Both of those books have been very influential on me, and I think they do a good job of getting to the heart of what Jesus means when he says “follow me.” Productivity practices, in turn, exists to help us live out that call to follow Christ, because he calls us to follow him not off in the mountains by ourselves, but in the everyday context of the modern world — which is very complex and requires wisdom and skill to navigate.
If You Don’t Want to Waste Your Life, You Need to Know How to Get Things Done
The absence of practical instruction from a Christian perspective is especially significant given that, in the Christian realm, there are a ton of books exhorting us to live lives of radical sacrifice for the glory of God and good of others, while at the same time there is an extreme shortage of books that get concrete and specific about how to actually do that.
For example, one of my favorite books is Don’t Waste Your Life by John Piper. Piper argues that the goal of life is to live with a single passion to “joyfully display God’s supreme excellence in all spheres of life.” Instead of just marking time or spending our lives on comfort and pleasure — whether traveling the world or staying at home watching clean PG-13 movies with the family every night — the call of Christ to us is to spend ourselves living radical lives of sacrificial love for the good of others and his glory. I agree with Piper, and this book shares the same vision.
Piper’s book is an incredible exhortation to live that life. But, once you have realized that living for the good of others to the glory of Jesus Christ is the purpose of life, a thousand questions are raised for the practical arena of your life. You know that you exist to proactively seek the good of others for the glory of God, but how do you go about that? Does it mean you have to go be a missionary? (Piper’s answer: no — though many should consider that.) If not, what does it look like in the midst of our daily lives right where we are at?
Further, seeking to live a life devoted to the good of others is going to make your life harder in many ways — busier, more challenging, more complex. How do you manage that? You need to know how. Simply having the aim of glorifying Christ in everything is not enough. We need to know how to translate that into the everyday.
And it translates in some very concrete ways, such as knowing how doing emails and going to meetings relates to your faith, knowing how to lead meetings well so that they actually serve people rather than tick them off, and how to stay on top of your email so that it doesn’t drown you in your quest to be a servant to others in all areas of life.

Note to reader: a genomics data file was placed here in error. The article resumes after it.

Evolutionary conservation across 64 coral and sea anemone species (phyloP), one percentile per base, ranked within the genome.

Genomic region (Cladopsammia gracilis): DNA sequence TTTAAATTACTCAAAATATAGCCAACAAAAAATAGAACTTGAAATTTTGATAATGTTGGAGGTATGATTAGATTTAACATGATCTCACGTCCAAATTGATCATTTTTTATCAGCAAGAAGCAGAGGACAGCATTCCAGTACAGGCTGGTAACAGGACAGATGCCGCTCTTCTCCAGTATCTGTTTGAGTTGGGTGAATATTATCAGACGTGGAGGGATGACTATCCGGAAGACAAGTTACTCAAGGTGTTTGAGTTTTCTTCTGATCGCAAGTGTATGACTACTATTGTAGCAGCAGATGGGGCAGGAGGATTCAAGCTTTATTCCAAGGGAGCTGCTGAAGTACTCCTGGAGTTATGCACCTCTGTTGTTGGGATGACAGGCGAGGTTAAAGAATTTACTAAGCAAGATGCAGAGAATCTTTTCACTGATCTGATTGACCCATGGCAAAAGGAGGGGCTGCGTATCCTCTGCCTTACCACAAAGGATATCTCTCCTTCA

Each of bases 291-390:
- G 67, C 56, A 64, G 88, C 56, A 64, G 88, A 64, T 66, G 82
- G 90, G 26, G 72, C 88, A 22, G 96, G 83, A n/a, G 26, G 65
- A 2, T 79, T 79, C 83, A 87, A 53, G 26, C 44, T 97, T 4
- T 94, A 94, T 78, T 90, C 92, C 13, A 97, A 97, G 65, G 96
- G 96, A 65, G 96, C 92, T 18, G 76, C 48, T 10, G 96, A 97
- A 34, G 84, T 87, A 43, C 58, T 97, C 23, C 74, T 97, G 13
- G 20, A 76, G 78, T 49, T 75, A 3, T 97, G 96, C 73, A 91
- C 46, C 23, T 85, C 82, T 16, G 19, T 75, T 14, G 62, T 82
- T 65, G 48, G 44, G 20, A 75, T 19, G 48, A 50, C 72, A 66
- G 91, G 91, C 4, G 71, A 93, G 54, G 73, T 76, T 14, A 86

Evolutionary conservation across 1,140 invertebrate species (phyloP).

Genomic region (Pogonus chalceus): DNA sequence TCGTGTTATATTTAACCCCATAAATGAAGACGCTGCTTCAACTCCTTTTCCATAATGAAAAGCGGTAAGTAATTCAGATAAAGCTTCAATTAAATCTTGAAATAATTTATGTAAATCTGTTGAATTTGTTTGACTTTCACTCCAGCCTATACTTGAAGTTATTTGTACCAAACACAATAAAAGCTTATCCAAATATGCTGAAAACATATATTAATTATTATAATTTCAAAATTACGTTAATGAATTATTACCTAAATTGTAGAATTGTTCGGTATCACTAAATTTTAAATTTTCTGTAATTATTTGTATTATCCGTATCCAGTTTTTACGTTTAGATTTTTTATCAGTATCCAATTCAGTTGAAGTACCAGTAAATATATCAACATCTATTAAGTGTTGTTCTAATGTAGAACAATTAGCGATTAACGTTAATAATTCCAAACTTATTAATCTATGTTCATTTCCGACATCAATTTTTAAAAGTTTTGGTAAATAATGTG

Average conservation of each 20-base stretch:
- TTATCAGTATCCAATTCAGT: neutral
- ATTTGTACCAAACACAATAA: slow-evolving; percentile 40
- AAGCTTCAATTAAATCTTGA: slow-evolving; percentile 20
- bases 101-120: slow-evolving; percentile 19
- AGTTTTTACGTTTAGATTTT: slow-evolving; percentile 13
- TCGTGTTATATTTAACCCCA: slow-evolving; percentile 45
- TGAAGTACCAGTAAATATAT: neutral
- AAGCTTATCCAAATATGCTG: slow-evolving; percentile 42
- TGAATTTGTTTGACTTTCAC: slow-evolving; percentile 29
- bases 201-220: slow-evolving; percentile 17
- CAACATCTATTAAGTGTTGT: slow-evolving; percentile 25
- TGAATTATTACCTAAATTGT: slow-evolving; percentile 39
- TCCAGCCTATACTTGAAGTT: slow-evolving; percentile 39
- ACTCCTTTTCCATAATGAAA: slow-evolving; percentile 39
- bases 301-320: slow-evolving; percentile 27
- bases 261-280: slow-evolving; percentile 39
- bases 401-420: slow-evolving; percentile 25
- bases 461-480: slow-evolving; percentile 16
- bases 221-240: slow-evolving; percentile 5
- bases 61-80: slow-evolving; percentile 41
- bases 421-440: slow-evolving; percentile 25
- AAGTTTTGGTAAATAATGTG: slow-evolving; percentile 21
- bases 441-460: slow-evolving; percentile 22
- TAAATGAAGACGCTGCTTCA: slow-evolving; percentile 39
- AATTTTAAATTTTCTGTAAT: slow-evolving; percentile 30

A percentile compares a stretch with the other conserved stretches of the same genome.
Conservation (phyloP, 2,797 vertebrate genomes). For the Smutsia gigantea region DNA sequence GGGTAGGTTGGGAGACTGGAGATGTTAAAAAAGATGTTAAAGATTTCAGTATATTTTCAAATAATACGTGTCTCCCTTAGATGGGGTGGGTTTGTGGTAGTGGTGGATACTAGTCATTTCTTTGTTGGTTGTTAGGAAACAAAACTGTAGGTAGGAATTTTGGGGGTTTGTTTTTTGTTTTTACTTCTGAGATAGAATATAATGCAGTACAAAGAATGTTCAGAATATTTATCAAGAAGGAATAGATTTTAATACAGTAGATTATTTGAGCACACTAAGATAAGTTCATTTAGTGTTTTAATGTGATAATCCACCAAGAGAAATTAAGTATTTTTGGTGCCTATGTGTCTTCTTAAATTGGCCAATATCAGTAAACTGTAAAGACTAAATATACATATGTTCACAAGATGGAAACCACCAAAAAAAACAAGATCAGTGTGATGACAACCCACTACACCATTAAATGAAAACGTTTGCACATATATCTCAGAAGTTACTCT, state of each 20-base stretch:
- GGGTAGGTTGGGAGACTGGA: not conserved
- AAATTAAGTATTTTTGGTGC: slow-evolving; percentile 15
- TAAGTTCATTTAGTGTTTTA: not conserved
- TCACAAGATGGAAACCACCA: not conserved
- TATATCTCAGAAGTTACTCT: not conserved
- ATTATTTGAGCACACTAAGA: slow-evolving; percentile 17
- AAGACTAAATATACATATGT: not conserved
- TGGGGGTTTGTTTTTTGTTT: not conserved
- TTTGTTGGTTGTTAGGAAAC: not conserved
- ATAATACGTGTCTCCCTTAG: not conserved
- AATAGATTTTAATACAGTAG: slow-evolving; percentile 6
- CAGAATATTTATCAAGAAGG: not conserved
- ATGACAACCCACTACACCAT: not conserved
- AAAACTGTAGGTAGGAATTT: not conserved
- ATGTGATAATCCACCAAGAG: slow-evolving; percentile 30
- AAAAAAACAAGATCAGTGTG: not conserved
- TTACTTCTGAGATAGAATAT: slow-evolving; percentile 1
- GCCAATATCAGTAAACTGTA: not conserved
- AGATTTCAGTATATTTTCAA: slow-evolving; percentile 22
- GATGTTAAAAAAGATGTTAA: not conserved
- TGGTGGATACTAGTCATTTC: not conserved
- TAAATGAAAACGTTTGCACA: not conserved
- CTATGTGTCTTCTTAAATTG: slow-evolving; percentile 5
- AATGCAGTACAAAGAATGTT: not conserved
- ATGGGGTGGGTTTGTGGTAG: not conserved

David Platt’s Radical: Taking Back Your Faith from the American Dream and Francis Chan’s Crazy Love: Overwhelmed by a Relentless God give similar calls. I love these books and find them super helpful and important.
In one sense, What’s Best Next is a follow-up to these books. Don’t Waste Your Life, Radical, and Crazy Love exhort us to live radical, risk-taking lives of love for the good of others. But how do you go about this in a practical sense, in the midst of the everyday, without being overwhelmed by all the new opportunities and demands this brings? And how do you live a life for the glory of God in the midst of your current life, which often consists of many mundane things? That brings us solidly into the realm of productivity. By zeroing in on the practical dimension of life, this book seeks to equip you in the how.
We can even say that in a very real sense, Piper’s Don’t Waste Your Life (as well as these other books) is really a book on productivity. For it’s about orienting your life around God’s purposes so that you get the most important thing of all done with your life — namely, making much of God. That’s what Piper himself said to me once in an email when we were discussing my book. He wrote “as you might guess, I view all my books as books on productivity — that is, as books on getting the most important things done (not wasting your life), which is making much of God.”
As Don’t Waste Your Life is in a sense a book on productivity, What’s Best Next is also a book on not wasting your life. And it seeks to do this by first laying out a biblical vision for what we are even doing when we get things done (part one), and then getting into the details of how to go about getting things done effectively in daily life for the glory of God, good of others, and your joy (the rest of the book).
Knowing how to make the most of our time and lead our lives well needs to be seen as a component of Christian discipleship because it’s about how to serve others well.
 I would want to nuance Platt a bit in his chapter 6 on money and giving, but even there I affirm fully his call for Christians to be radically generous and sacrificial in their giving.
For today (Friday) only at WTSBooks, you can get Kevin DeYoung’s Crazy Busy together with my What’s Best Next for only $20. (Update: Plus, shipping is free today also!)
I’ve read Crazy Busy (and actually have a post on it almost ready to go) and it’s a fantastic book. This is a great combination that is worth getting.
Here’s a slide deck to help introduce people to the theology of productivity that I give in What’s Best Next the book.
It can serve as a good refresher for those who have read the book, and also something that you can easily share with those who haven’t read the book.
(Note: I love slideshare! It makes it super easy to share and spread presentations.)
I’ve collected together into a single page on my blog all the reviews for What’s Best Next that I know of. (If I missed anything, let me know!)
Also on the page are links to interviews I’ve done on the book (written, audio, and video) and links to some excerpts from the book that have been posted.